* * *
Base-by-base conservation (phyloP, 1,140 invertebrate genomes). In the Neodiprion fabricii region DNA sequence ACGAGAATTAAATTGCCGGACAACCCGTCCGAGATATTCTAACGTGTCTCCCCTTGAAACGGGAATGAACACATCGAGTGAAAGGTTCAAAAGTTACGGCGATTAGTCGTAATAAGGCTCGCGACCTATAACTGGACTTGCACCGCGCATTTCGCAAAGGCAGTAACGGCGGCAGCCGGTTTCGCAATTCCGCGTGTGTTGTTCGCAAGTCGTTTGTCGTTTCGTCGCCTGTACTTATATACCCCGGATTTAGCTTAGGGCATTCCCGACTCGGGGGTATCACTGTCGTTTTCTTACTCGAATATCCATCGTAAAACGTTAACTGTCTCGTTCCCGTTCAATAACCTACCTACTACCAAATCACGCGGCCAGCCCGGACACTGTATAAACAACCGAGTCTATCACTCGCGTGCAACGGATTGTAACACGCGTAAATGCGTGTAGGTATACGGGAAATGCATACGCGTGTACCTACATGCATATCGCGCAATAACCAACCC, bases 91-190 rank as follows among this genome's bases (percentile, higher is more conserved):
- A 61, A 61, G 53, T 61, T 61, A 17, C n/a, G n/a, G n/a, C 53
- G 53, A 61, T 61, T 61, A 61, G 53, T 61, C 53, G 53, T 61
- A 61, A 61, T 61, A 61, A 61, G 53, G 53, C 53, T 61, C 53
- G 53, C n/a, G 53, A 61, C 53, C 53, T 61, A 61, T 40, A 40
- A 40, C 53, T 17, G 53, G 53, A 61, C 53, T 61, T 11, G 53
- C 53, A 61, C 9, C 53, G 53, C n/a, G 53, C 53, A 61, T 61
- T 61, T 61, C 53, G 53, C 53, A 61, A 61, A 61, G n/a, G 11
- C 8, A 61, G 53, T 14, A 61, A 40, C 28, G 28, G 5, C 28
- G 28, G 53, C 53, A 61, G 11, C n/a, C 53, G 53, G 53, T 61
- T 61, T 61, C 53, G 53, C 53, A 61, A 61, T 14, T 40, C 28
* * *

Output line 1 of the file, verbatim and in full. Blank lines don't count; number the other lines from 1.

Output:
Base-by-base conservation (phyloP, 1,140 invertebrate genomes). In the Neodiprion fabricii region DNA sequence ACGAGAATTAAATTGCCGGACAACCCGTCCGAGATATTCTAACGTGTCTCCCCTTGAAACGGGAATGAACACATCGAGTGAAAGGTTCAAAAGTTACGGCGATTAGTCGTAATAAGGCTCGCGACCTATAACTGGACTTGCACCGCGCATTTCGCAAAGGCAGTAACGGCGGCAGCCGGTTTCGCAATTCCGCGTGTGTTGTTCGCAAGTCGTTTGTCGTTTCGTCGCCTGTACTTATATACCCCGGATTTAGCTTAGGGCATTCCCGACTCGGGGGTATCACTGTCGTTTTCTTACTCGAATATCCATCGTAAAACGTTAACTGTCTCGTTCCCGTTCAATAACCTACCTACTACCAAATCACGCGGCCAGCCCGGACACTGTATAAACAACCGAGTCTATCACTCGCGTGCAACGGATTGTAACACGCGTAAATGCGTGTAGGTATACGGGAAATGCATACGCGTGTACCTACATGCATATCGCGCAATAACCAACCC, bases 91-190 rank as follows among this genome's bases (percentile, higher is more conserved):